The weather was a bit rainy, but that adds an even sense of great age to Kamakura’s structures. This was the capitol of Japan from 1185-1333, and it has an astonishing array of temples (many of them Zen) and shrines as well as other historic sites. I got a close look at Enoshima (Don!) but didn’t get to go out there this time – I’ll be making a solo return to Kamakura quite soon, as I like to see places like that on my own schedule and Kamakura has many treasures I haven’t visited yet.
Among the highlights of the pics are the Ryukoji (Dragon’s Mouth) Temple, which has the only five-storied pagoda in Kamakura and was the sight where a miraculous bolt of lightning spared the life of the Priest Nichiren, about to be executed. We also have the Hasedera Kannon Temple, many images of Kamakura and Enoshima (from across the water) and of course, the Daibutsu. I’ve seen all three of Japan’s “Great Buddhas” – this one, Nokogiriyama and Nara – and while Kamakura’s is the smallest at “only” just under 12 meters, I think it’s artistically the finest of the three.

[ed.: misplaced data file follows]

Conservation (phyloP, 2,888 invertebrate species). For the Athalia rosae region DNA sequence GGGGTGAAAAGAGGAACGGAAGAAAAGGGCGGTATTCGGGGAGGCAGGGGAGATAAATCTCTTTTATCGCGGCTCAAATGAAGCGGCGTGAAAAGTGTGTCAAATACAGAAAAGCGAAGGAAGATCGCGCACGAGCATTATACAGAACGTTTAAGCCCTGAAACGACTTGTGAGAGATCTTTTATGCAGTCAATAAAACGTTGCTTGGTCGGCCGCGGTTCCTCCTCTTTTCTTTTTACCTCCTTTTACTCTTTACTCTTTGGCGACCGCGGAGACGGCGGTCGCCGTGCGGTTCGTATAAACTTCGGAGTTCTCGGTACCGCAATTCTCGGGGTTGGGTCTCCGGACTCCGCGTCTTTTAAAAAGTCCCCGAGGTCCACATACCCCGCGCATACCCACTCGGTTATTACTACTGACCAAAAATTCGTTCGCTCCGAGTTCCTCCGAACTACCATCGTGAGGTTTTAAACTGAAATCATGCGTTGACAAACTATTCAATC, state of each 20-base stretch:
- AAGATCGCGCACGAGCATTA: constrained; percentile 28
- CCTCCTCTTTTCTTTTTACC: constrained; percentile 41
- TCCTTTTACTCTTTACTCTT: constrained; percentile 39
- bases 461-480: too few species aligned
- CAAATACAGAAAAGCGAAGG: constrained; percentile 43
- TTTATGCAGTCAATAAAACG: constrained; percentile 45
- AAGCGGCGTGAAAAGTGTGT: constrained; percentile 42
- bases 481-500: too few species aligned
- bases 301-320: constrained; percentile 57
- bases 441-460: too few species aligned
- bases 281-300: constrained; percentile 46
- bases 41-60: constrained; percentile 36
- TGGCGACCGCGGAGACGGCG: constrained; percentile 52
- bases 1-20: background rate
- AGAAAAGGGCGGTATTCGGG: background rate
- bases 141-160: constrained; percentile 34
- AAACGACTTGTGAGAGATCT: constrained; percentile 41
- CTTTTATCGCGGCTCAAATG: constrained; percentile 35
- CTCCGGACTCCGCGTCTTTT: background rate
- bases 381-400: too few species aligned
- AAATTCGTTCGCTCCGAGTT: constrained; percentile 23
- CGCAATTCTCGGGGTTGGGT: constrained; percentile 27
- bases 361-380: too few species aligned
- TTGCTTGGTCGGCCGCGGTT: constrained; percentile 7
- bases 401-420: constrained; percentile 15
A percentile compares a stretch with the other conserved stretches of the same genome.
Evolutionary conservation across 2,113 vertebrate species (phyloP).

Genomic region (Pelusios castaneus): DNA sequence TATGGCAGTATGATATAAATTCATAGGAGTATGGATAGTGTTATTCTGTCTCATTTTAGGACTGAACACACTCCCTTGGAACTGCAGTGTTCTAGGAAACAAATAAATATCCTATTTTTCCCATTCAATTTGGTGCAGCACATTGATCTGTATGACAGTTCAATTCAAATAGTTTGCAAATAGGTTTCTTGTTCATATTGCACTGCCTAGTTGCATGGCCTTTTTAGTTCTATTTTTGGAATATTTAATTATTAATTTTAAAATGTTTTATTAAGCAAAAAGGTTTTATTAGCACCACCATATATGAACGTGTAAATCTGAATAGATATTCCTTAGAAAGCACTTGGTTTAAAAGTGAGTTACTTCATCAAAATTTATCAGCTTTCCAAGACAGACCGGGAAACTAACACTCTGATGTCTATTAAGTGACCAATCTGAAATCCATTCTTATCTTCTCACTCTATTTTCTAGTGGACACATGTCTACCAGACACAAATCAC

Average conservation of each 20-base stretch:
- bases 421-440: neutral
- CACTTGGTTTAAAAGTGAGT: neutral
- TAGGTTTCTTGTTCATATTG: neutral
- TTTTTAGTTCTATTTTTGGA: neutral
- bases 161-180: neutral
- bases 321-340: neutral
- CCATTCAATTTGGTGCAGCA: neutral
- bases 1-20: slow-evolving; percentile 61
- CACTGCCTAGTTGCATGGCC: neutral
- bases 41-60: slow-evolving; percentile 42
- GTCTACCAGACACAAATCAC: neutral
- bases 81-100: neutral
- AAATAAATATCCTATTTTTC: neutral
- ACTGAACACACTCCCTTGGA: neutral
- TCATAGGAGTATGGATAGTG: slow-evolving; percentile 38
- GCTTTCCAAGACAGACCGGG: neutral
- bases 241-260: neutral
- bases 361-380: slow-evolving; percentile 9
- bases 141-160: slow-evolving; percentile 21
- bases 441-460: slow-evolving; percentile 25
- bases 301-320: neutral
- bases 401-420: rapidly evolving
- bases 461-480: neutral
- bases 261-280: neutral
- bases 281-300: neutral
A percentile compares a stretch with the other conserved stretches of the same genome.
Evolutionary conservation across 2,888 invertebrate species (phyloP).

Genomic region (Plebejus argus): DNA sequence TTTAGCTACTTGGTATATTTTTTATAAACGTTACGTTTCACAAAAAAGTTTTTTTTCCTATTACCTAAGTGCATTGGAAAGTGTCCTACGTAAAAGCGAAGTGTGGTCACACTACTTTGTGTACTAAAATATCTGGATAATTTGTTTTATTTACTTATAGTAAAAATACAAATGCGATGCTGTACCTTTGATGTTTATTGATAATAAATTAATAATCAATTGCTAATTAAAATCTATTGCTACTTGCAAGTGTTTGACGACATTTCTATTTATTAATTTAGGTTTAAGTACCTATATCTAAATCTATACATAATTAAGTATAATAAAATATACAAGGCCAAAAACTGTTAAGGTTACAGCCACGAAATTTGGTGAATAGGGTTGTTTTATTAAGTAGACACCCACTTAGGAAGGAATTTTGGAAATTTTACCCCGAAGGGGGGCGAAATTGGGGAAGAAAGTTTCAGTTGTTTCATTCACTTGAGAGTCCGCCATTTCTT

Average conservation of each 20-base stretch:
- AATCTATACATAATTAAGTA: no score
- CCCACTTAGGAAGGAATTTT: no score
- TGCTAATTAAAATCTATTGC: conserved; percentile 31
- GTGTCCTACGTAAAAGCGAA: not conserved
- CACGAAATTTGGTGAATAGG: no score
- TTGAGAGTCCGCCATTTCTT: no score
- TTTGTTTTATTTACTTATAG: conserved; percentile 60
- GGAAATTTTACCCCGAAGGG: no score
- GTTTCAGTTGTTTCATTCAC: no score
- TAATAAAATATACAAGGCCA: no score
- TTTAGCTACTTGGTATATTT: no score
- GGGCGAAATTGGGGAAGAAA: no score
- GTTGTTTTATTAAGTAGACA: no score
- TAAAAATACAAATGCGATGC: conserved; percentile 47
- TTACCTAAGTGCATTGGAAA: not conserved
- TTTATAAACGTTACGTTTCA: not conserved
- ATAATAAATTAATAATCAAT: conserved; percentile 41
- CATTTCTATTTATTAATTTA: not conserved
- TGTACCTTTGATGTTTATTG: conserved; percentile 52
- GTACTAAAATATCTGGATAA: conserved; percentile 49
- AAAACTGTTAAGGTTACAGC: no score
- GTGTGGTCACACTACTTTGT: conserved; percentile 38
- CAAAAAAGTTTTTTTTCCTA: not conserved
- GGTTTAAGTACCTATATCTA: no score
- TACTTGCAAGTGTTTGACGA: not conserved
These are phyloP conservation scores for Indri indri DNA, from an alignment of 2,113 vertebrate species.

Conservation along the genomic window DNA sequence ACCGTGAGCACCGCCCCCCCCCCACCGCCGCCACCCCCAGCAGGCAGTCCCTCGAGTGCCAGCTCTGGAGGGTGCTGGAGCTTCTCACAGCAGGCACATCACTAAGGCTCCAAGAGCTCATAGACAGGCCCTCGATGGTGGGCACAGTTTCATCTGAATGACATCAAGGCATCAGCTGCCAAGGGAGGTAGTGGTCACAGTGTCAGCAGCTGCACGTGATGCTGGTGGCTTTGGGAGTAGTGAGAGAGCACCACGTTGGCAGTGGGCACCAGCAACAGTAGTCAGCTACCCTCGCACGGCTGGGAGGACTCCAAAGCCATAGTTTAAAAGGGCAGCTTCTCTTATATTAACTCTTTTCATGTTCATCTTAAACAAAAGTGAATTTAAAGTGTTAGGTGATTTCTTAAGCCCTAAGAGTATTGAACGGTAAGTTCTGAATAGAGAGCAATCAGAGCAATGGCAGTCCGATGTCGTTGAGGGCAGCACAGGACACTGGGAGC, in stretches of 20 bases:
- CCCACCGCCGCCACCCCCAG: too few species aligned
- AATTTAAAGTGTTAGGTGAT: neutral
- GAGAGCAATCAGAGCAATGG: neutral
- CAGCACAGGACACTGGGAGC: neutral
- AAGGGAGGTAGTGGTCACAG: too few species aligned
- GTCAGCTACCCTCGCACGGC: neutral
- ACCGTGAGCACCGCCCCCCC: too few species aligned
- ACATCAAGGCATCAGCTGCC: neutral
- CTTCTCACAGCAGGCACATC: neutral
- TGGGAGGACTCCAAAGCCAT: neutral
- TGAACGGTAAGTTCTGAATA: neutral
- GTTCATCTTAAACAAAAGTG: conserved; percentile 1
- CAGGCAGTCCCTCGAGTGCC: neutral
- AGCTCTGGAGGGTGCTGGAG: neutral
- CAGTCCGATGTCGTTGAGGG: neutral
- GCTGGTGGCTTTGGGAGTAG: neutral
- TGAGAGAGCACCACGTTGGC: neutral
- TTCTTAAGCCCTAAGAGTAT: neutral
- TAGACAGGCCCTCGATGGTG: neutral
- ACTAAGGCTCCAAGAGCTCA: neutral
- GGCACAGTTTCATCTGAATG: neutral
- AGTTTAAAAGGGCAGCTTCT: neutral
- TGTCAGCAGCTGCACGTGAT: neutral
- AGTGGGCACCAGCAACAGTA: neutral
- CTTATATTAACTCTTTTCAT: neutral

Lastly, we have some shots of the beautiful and atmospheric Hachiman-gu Jinja, Kamakura’s largest shrine. We happened to arrive at dusk just as a traditional Shinto wedding was taking place,
and this was quite the experience – certainly one I’ve never been privileged to witness. Quite remarkable.